Some subscribers of the Chicago Tribune face a steep price increase for home delivery. The paper is, in some cases, doubling or even tripling the subscription rates when customers’ current term expires.
ChicagoBusiness.com reported last month that the paper had sent letters to some of its customers alerting them to the changing price structure. It also reported that the change followed the paper’s decision over the summer to add 40 pages of additional content each week.
This increased content added an estimated 8% to the company’s printing expenses.
But some customers, naturally, aren’t pleased.
Jim Romenesko tells the story of one dissatisfied subscriber who claims his 13-week, seven-day subscription is jumping from $42.25 to about $95. That’s a 124% increase.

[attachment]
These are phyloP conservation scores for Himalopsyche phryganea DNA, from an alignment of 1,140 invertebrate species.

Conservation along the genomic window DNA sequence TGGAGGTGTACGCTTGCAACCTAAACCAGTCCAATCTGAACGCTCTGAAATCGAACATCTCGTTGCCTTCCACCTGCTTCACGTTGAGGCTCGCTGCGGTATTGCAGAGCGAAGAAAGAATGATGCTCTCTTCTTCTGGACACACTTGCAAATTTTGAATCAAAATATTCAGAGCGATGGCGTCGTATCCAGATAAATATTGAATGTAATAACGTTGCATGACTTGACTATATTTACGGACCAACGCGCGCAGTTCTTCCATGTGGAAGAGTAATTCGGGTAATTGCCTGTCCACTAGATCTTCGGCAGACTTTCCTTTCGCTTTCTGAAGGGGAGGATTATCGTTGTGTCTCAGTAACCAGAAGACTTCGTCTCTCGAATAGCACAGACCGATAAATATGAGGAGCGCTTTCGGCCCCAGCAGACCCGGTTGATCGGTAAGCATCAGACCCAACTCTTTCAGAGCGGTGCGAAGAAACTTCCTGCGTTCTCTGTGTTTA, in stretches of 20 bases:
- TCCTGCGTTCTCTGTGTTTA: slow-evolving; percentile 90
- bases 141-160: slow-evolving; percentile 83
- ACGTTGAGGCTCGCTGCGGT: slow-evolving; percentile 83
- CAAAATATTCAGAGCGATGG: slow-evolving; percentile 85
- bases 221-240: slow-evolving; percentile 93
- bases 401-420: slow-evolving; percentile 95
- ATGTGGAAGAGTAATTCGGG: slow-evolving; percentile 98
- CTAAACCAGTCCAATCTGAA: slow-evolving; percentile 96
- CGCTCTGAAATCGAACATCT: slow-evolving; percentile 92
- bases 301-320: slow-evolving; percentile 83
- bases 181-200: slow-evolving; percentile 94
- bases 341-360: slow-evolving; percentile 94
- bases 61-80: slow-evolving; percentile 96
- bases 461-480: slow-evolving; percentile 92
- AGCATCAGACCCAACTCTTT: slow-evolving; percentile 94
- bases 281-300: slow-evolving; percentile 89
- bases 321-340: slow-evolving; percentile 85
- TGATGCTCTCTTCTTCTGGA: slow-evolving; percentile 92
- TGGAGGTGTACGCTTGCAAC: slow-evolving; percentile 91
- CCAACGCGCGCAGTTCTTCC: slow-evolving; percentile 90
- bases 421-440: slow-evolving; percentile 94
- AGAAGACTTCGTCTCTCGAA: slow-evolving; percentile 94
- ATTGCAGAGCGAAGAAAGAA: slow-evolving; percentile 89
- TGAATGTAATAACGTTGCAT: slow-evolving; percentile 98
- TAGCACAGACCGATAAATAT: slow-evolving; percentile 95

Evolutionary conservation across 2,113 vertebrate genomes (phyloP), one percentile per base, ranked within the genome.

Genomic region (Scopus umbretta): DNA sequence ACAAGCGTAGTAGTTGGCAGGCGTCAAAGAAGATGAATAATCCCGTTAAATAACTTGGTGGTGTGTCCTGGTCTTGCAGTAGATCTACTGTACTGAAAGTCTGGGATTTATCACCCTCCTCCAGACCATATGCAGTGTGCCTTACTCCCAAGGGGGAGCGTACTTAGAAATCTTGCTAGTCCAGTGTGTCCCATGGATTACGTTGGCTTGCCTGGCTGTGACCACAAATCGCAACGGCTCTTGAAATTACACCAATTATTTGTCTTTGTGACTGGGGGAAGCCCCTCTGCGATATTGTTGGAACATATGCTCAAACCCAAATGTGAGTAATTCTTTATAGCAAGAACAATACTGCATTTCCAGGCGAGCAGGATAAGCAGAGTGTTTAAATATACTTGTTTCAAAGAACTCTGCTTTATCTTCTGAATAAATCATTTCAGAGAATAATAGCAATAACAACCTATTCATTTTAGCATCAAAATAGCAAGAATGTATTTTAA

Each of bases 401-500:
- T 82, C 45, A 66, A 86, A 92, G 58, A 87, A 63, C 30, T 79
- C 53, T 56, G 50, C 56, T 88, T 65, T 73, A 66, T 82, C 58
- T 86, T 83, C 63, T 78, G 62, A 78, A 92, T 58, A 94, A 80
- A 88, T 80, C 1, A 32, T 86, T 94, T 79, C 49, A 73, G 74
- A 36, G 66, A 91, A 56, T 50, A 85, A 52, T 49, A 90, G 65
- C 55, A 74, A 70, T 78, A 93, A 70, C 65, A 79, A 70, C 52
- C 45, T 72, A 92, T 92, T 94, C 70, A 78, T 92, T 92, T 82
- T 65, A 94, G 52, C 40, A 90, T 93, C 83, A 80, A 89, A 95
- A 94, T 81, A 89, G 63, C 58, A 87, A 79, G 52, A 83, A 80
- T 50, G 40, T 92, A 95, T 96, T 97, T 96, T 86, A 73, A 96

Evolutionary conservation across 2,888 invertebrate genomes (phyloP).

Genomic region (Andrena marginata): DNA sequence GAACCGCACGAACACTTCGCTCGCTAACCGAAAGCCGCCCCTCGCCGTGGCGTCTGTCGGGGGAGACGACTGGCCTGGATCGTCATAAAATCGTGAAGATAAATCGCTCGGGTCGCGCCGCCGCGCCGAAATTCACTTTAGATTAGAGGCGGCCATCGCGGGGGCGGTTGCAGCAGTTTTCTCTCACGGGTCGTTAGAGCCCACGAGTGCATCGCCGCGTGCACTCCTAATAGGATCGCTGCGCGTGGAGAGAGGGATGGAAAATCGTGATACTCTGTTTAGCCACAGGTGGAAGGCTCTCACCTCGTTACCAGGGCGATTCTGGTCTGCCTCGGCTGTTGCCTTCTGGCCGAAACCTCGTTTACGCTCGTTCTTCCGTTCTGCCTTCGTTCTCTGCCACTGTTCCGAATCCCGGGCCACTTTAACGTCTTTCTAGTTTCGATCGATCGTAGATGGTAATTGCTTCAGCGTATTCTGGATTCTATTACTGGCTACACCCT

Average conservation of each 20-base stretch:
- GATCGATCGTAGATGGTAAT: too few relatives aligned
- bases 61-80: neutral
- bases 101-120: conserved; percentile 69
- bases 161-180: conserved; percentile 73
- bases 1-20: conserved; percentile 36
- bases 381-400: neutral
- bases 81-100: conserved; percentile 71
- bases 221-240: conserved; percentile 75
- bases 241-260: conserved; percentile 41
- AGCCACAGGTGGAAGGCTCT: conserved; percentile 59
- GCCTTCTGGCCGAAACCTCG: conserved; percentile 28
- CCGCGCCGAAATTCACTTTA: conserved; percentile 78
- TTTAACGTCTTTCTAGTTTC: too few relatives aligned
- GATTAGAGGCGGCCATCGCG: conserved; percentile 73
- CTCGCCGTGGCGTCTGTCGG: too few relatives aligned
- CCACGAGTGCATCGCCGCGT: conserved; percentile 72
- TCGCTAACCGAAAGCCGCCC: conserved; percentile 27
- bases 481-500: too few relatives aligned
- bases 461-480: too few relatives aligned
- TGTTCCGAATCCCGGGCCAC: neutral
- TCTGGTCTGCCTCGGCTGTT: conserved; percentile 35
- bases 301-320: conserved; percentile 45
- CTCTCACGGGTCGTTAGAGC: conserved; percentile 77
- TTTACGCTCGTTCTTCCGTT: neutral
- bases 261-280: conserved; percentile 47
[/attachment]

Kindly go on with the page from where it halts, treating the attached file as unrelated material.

“One hardly knows where to begin, but either this is a form of corporate suicide, or sheer stupidity, or a plan to get rid of most the paper’s home subscribers (but why would that be thought a good idea?).”
The customer makes a good point about those who signed up for the auto-pay option, and who may not immediately notice the change. (Unless it comes out of their checking account rather than a credit card, in which case it could cause them to overdraft their account and cost them additional banking fees.)
How much is too much of a jump in fees for you? We all know newspapers are struggling as more and more customers go online — even to online versions of their same local newspapers. But would you play twice the price to keep the paper edition of your local newspaper?
Or have you already stopped subscribing?